German codetermination without nationalization, and British nationalization without codetermination: retelling the story

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Codetermination – worker participation in management – forms part of the industrial relations traditions of a number of European countries. Among these, the German system of parity codetermination (paritätische Mitbestimmung) – the focus of this article – provides the greatest level of involvement for workers by allowing for equal representation of employees and management on the supervisory boards of companies in certain industries and above specific size thresholds. This model of codetermination was first introduced in the iron and steel industries by the British military command after the Second World War and is widely regarded in the German literature as a successful trade-union achievement and a vital element, even the most important ‘socio-political innovation’ of German post-war industrial democracy.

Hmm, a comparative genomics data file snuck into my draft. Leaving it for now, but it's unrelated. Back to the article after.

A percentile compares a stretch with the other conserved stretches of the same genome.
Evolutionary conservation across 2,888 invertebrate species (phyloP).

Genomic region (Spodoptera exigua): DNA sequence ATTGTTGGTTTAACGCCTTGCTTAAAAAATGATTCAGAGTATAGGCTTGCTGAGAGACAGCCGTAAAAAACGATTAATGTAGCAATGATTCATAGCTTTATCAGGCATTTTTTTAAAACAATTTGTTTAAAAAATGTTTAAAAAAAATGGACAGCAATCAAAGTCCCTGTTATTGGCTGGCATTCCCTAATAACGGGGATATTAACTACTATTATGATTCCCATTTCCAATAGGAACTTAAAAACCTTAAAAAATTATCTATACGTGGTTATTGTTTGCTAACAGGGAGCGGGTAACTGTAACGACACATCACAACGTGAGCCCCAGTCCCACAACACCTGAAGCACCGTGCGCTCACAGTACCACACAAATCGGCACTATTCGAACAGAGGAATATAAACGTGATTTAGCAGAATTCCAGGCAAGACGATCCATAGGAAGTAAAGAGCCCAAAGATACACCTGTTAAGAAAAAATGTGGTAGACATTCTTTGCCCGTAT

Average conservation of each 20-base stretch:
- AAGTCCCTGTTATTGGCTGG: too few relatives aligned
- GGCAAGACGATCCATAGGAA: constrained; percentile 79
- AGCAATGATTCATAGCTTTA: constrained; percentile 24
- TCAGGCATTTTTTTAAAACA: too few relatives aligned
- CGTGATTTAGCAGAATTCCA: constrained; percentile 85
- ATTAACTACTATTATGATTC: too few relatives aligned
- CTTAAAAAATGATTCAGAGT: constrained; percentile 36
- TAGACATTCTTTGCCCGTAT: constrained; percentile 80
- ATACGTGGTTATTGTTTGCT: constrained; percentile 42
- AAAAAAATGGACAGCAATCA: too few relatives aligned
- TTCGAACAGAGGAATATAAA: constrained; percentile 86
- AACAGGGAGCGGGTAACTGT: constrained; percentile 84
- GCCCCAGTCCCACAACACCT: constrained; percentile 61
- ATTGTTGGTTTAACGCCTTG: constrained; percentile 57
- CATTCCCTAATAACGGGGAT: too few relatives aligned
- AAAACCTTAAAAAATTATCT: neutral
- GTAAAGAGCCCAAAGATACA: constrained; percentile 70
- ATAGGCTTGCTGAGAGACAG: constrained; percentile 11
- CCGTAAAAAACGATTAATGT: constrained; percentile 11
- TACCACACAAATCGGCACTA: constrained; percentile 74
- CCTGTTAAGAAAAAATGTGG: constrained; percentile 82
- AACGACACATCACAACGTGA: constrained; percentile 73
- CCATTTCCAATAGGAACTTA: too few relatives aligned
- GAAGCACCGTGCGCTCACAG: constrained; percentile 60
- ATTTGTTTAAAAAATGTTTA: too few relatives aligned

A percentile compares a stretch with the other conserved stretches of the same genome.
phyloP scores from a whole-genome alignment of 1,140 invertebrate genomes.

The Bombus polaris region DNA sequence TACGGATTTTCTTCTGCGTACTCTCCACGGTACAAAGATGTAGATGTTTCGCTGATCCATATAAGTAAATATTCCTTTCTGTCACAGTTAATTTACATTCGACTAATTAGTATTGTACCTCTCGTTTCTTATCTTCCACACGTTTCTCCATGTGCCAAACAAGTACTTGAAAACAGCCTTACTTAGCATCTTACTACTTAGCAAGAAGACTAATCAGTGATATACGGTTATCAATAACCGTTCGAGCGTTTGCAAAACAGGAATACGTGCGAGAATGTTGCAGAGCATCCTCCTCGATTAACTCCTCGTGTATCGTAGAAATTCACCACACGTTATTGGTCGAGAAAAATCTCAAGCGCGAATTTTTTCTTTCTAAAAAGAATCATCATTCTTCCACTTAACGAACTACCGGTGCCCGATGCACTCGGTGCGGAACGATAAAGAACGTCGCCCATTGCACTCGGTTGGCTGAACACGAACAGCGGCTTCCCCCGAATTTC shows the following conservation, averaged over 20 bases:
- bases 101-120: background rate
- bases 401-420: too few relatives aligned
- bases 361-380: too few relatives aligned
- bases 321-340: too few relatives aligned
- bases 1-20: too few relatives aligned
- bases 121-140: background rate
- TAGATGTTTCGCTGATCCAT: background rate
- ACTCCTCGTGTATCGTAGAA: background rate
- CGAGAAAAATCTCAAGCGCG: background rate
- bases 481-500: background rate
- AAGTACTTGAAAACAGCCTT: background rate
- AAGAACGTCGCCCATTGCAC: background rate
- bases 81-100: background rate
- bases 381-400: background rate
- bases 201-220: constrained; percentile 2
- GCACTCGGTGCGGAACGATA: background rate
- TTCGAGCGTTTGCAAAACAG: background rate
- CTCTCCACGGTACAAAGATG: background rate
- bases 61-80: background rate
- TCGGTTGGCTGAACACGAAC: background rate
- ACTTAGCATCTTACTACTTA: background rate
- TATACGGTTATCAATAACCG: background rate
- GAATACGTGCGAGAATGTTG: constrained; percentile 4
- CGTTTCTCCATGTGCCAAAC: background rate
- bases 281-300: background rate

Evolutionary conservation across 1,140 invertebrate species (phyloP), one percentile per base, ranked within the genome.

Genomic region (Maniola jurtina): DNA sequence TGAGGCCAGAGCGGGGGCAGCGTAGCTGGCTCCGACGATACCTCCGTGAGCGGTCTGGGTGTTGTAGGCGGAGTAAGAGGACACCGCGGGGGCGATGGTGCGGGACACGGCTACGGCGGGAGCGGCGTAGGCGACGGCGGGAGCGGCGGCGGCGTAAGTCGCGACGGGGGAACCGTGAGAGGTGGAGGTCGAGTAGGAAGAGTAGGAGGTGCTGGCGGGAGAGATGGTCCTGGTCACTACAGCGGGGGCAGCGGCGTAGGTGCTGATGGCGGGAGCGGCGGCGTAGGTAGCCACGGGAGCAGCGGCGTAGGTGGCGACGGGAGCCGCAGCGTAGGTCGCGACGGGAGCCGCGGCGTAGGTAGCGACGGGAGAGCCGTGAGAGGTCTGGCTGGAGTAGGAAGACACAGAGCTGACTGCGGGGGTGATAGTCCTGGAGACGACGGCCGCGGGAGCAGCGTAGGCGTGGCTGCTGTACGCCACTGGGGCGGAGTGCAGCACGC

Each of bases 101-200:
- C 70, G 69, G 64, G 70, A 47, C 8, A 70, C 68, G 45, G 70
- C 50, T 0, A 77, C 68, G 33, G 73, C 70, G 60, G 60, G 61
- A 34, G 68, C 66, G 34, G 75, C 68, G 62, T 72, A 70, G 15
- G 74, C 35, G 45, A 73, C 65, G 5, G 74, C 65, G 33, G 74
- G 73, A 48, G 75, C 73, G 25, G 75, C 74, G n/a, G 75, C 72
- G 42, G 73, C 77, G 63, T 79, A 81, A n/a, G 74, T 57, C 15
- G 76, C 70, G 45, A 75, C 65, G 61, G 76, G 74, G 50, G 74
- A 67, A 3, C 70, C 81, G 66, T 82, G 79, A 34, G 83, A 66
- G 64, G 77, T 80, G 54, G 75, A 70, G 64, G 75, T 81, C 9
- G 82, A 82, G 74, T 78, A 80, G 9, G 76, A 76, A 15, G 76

Original languageEnglish
Pages (from-to)1-27
Number of pages27
JournalHistorical Studies in Industrial Relations
Publication statusPublished - Sep 2015


  • codetermination
  • nationalization
  • industrial democracy

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